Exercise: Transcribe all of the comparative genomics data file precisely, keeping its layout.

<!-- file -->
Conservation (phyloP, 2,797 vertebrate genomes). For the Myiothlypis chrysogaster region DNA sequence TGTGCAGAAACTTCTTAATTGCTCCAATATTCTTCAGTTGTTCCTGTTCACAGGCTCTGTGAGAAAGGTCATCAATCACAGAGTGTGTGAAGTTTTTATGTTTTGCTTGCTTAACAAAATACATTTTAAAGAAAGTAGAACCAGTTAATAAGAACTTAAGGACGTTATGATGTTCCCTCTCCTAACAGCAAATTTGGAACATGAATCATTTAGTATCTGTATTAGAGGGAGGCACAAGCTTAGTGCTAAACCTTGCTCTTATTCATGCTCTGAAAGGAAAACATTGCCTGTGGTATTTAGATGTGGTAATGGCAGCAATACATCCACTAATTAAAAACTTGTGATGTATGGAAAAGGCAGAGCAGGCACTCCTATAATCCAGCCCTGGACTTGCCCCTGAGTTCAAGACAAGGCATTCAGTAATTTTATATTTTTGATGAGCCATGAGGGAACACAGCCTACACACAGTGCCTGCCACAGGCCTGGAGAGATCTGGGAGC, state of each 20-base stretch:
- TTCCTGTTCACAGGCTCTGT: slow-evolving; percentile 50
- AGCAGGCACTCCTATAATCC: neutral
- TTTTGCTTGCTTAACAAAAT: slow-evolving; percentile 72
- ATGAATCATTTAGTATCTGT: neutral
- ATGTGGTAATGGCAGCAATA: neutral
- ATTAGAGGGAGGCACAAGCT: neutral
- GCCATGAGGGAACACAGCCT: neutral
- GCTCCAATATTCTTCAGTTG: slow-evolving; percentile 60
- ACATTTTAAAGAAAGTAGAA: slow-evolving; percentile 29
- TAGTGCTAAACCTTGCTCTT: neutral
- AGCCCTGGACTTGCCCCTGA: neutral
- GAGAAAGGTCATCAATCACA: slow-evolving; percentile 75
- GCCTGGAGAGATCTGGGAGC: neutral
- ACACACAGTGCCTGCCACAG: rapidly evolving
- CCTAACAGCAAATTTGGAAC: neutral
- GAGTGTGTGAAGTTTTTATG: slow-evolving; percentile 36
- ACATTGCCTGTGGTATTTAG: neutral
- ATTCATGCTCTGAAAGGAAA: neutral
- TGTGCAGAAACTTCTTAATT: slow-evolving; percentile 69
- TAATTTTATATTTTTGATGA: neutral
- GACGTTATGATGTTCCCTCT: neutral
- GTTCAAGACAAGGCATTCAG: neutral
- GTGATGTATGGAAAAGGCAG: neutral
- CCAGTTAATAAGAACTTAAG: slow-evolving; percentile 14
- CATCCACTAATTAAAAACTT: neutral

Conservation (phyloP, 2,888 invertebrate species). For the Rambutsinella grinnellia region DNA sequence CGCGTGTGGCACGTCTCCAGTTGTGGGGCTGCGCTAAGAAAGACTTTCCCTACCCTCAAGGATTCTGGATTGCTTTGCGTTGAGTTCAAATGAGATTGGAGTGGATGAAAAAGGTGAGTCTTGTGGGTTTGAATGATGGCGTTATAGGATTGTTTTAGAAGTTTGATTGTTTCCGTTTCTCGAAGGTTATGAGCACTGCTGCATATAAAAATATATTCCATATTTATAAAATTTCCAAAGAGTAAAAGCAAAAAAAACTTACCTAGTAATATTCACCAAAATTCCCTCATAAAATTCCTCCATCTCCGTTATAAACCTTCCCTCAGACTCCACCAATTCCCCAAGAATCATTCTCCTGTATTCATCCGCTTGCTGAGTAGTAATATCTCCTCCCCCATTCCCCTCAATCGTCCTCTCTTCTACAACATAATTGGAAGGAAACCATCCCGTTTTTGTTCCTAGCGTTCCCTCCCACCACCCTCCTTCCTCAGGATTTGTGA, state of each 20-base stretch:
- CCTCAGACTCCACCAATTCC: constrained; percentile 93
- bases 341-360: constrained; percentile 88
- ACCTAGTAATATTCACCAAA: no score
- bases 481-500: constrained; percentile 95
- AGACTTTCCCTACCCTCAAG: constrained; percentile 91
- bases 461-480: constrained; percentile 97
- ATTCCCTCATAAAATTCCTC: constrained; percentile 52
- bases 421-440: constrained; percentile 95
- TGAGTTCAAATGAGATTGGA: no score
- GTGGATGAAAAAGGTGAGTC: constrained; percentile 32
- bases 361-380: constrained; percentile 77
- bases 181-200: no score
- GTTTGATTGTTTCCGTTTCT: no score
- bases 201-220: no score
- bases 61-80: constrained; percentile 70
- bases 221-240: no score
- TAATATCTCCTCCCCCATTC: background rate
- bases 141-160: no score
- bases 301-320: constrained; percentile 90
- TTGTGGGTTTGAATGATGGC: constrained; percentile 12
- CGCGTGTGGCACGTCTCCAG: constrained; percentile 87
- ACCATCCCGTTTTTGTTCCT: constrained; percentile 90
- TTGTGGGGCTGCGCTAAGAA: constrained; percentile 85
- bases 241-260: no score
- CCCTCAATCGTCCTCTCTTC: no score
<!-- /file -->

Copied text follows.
Conservation (phyloP, 2,797 vertebrate genomes). For the Myiothlypis chrysogaster region DNA sequence TGTGCAGAAACTTCTTAATTGCTCCAATATTCTTCAGTTGTTCCTGTTCACAGGCTCTGTGAGAAAGGTCATCAATCACAGAGTGTGTGAAGTTTTTATGTTTTGCTTGCTTAACAAAATACATTTTAAAGAAAGTAGAACCAGTTAATAAGAACTTAAGGACGTTATGATGTTCCCTCTCCTAACAGCAAATTTGGAACATGAATCATTTAGTATCTGTATTAGAGGGAGGCACAAGCTTAGTGCTAAACCTTGCTCTTATTCATGCTCTGAAAGGAAAACATTGCCTGTGGTATTTAGATGTGGTAATGGCAGCAATACATCCACTAATTAAAAACTTGTGATGTATGGAAAAGGCAGAGCAGGCACTCCTATAATCCAGCCCTGGACTTGCCCCTGAGTTCAAGACAAGGCATTCAGTAATTTTATATTTTTGATGAGCCATGAGGGAACACAGCCTACACACAGTGCCTGCCACAGGCCTGGAGAGATCTGGGAGC, state of each 20-base stretch:
- TTCCTGTTCACAGGCTCTGT: slow-evolving; percentile 50
- AGCAGGCACTCCTATAATCC: neutral
- TTTTGCTTGCTTAACAAAAT: slow-evolving; percentile 72
- ATGAATCATTTAGTATCTGT: neutral
- ATGTGGTAATGGCAGCAATA: neutral
- ATTAGAGGGAGGCACAAGCT: neutral
- GCCATGAGGGAACACAGCCT: neutral
- GCTCCAATATTCTTCAGTTG: slow-evolving; percentile 60
- ACATTTTAAAGAAAGTAGAA: slow-evolving; percentile 29
- TAGTGCTAAACCTTGCTCTT: neutral
- AGCCCTGGACTTGCCCCTGA: neutral
- GAGAAAGGTCATCAATCACA: slow-evolving; percentile 75
- GCCTGGAGAGATCTGGGAGC: neutral
- ACACACAGTGCCTGCCACAG: rapidly evolving
- CCTAACAGCAAATTTGGAAC: neutral
- GAGTGTGTGAAGTTTTTATG: slow-evolving; percentile 36
- ACATTGCCTGTGGTATTTAG: neutral
- ATTCATGCTCTGAAAGGAAA: neutral
- TGTGCAGAAACTTCTTAATT: slow-evolving; percentile 69
- TAATTTTATATTTTTGATGA: neutral
- GACGTTATGATGTTCCCTCT: neutral
- GTTCAAGACAAGGCATTCAG: neutral
- GTGATGTATGGAAAAGGCAG: neutral
- CCAGTTAATAAGAACTTAAG: slow-evolving; percentile 14
- CATCCACTAATTAAAAACTT: neutral

Conservation (phyloP, 2,888 invertebrate species). For the Rambutsinella grinnellia region DNA sequence CGCGTGTGGCACGTCTCCAGTTGTGGGGCTGCGCTAAGAAAGACTTTCCCTACCCTCAAGGATTCTGGATTGCTTTGCGTTGAGTTCAAATGAGATTGGAGTGGATGAAAAAGGTGAGTCTTGTGGGTTTGAATGATGGCGTTATAGGATTGTTTTAGAAGTTTGATTGTTTCCGTTTCTCGAAGGTTATGAGCACTGCTGCATATAAAAATATATTCCATATTTATAAAATTTCCAAAGAGTAAAAGCAAAAAAAACTTACCTAGTAATATTCACCAAAATTCCCTCATAAAATTCCTCCATCTCCGTTATAAACCTTCCCTCAGACTCCACCAATTCCCCAAGAATCATTCTCCTGTATTCATCCGCTTGCTGAGTAGTAATATCTCCTCCCCCATTCCCCTCAATCGTCCTCTCTTCTACAACATAATTGGAAGGAAACCATCCCGTTTTTGTTCCTAGCGTTCCCTCCCACCACCCTCCTTCCTCAGGATTTGTGA, state of each 20-base stretch:
- CCTCAGACTCCACCAATTCC: constrained; percentile 93
- bases 341-360: constrained; percentile 88
- ACCTAGTAATATTCACCAAA: no score
- bases 481-500: constrained; percentile 95
- AGACTTTCCCTACCCTCAAG: constrained; percentile 91
- bases 461-480: constrained; percentile 97
- ATTCCCTCATAAAATTCCTC: constrained; percentile 52
- bases 421-440: constrained; percentile 95
- TGAGTTCAAATGAGATTGGA: no score
- GTGGATGAAAAAGGTGAGTC: constrained; percentile 32
- bases 361-380: constrained; percentile 77
- bases 181-200: no score
- GTTTGATTGTTTCCGTTTCT: no score
- bases 201-220: no score
- bases 61-80: constrained; percentile 70
- bases 221-240: no score
- TAATATCTCCTCCCCCATTC: background rate
- bases 141-160: no score
- bases 301-320: constrained; percentile 90
- TTGTGGGTTTGAATGATGGC: constrained; percentile 12
- CGCGTGTGGCACGTCTCCAG: constrained; percentile 87
- ACCATCCCGTTTTTGTTCCT: constrained; percentile 90
- TTGTGGGGCTGCGCTAAGAA: constrained; percentile 85
- bases 241-260: no score
- CCCTCAATCGTCCTCTCTTC: no score